Sunday, February 19

Tacky Anti-Doping Rules

This morning's Washington Post carried a thought-provoking article on performance-enhancement in sport by Slate's science and technology writer William Saletan. The general theme is the byzantine and often inexplicable rules that athletes have to consider when training and competing, but what distinguished it from other articles I have read were the specific examples provided.

The article explains that the World Anti-Doping Code "bans a substance or procedure if it meets any two of these criteria: 1) it endangers the athlete's health; 2) it 'enhances sport performance'; or 3) it 'violates the spirit of sport.'" That last category is the whatsit in the woodpile, particularly when it is invoked to condemn practices that enhance performance but do not endanger the athlete's health. Practices like using Human Growth Hormone, which, according to the article, has been vouched safe by "the Food and Drug Administration, the National Institutes of Health, and the American Association of Endocrinologists." Why, asks Saletan, should growth hormone be banned but not carbo-loading (eating lotsa potatoes, pasta, etc. before competition)? "Evidently growth hormone violates the spirit of sport, but stuffing yourself with steaks doesn't."

And, as Saleton wryly notes, "[t]hat's just the beginning of the confusion."

The "Prohibited List" tolerates performance-enhancing substances in your body if they are 'endogenous' rather that "exogenous." Endongenous, according to the Merriam-Webster Medical Dictionary, means "caused by factors within the body." Exogenous mean "not synthesized within the organism." That seems clear enough: You can use what's yours, not what's artificial. But four pages later, the list bans the use of "autologous" blood, which means "blood derived from the same individual." You can use what's yours, except when you can't.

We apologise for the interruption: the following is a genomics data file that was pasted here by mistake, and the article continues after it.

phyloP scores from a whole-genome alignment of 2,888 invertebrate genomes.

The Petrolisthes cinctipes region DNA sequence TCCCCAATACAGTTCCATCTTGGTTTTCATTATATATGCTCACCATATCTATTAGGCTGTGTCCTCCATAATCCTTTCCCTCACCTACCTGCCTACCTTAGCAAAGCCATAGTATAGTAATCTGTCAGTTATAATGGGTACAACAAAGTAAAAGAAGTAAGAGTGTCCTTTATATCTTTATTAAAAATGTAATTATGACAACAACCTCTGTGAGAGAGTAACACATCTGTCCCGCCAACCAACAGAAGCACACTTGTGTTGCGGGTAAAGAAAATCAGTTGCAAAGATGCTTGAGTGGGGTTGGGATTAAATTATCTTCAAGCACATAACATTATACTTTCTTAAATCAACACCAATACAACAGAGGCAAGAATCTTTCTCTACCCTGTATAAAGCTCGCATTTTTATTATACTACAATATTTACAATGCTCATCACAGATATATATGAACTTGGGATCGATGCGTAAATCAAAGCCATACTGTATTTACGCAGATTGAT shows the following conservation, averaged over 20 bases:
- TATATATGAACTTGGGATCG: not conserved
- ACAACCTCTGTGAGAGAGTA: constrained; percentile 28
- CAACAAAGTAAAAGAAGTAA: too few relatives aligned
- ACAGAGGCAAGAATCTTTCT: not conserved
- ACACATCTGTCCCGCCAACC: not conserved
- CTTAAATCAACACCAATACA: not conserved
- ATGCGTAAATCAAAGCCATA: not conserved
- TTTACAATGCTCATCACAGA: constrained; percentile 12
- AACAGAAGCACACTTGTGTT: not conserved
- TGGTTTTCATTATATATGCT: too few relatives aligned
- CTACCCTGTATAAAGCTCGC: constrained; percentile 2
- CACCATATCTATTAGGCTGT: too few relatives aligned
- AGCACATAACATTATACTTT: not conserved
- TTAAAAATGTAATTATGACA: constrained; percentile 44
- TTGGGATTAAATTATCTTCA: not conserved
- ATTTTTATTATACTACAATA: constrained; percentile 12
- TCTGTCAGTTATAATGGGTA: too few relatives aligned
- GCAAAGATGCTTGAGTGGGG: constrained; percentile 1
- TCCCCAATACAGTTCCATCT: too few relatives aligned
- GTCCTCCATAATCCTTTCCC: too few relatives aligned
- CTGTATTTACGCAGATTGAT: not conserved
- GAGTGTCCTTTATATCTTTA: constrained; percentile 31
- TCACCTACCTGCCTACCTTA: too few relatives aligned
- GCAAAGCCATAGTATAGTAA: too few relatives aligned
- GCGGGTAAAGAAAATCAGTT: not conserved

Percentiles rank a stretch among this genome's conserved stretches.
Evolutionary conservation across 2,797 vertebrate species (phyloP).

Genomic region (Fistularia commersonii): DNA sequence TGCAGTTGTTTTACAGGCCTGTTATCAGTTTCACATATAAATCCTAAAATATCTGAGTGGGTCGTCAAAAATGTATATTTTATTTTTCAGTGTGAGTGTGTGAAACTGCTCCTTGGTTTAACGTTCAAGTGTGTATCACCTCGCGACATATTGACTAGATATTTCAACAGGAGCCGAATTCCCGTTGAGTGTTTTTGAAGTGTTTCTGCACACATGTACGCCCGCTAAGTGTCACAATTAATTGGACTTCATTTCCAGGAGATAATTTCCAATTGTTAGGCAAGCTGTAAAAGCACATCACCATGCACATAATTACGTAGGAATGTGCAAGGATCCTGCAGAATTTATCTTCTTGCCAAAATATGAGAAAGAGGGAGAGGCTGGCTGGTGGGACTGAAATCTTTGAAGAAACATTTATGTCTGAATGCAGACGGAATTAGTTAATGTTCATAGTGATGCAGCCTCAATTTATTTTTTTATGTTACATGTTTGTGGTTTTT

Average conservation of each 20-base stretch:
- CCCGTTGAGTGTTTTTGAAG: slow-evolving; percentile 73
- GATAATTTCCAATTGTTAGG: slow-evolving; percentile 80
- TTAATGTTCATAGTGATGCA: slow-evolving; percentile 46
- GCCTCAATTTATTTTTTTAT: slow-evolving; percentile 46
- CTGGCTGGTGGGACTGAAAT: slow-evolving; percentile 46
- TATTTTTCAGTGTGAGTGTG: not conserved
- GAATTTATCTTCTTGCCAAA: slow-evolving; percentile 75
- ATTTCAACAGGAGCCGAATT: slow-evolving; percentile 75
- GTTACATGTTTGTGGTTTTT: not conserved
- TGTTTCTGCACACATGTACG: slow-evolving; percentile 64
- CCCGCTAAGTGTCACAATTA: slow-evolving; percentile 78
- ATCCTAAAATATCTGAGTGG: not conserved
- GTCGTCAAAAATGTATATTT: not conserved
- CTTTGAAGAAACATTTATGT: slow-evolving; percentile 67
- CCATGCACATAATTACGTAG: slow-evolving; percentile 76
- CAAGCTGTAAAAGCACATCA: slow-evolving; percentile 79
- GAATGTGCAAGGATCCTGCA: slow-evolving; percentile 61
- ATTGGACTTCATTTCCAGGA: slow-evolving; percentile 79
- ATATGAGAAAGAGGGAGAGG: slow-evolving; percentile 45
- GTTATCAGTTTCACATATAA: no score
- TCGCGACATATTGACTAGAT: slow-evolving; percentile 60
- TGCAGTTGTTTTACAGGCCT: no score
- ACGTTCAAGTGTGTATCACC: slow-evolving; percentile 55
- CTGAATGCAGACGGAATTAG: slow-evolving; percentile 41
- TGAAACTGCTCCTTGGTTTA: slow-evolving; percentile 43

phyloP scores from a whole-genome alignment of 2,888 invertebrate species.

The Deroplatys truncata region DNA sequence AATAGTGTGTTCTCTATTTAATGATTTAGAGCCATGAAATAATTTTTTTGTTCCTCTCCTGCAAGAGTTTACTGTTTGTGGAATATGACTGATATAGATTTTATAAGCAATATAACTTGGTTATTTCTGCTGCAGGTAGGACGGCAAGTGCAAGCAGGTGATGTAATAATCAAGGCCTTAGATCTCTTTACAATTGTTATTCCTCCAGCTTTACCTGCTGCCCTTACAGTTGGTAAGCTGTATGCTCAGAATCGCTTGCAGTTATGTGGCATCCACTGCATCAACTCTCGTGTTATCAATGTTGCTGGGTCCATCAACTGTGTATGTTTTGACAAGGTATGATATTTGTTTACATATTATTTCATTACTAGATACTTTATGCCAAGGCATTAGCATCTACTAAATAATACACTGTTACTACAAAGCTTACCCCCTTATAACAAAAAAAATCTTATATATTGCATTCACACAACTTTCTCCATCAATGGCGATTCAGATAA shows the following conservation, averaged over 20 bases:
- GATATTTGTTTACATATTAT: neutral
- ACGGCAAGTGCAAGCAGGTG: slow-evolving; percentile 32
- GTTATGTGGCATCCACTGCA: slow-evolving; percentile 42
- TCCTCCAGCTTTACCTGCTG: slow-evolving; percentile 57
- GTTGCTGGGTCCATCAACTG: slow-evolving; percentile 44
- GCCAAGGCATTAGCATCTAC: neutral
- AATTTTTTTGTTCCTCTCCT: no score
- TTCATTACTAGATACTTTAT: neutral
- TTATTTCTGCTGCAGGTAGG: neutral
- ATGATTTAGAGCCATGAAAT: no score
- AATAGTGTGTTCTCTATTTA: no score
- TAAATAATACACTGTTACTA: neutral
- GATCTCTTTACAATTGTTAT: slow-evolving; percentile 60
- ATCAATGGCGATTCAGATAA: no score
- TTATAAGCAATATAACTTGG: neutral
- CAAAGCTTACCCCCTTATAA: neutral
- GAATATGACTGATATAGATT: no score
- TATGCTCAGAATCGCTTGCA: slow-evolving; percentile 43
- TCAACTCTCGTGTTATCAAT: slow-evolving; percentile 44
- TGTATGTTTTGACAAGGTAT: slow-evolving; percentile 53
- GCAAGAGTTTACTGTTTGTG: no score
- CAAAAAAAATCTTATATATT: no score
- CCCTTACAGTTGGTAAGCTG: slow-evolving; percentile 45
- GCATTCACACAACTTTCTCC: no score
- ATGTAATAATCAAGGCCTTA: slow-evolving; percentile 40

The question of "what counts as artificial" is even more confusing:

Training at high altitude boosts your red blood-cell count; the code says that it would be absurd to ban this practice just because it enhances performance. Yet the International Olympic Committee bars athletes in Turin's Olympic Village from using hypobaric tents, which simulate high-altitude air, and WADA is debating whether to ban them worldwide. Athletes from flat countries say they need the tents to match the conditioning of athletes from mountainous countries. . . . [But WADA Chairman Richard] Pound rejects the tents as "artificial" and "tacky."

I hate to break family rank, Uncle Dick, but "tackiness" is not one of the three criteria for banning a practice; and if "artificiality" is a no-no, then why can athletes compete in wind and water resistant man-made materials? or receive funding to train full-time, year round? or take highly processed vitamin supplements not found in nature, at least not in handy pill form? None of these are "natural" conditions.

These are just a couple of the inconsistencies and confusions described in the article, which I recommend reading in full. I'm pretty fundamentalist when it comes to opposing doping in sport, but this article made me a little more aware of the controversies at the margins of "performance enhancement" and the near-impossibility of keeping the rules both up-to-date with changing technology and rooted in common sense.


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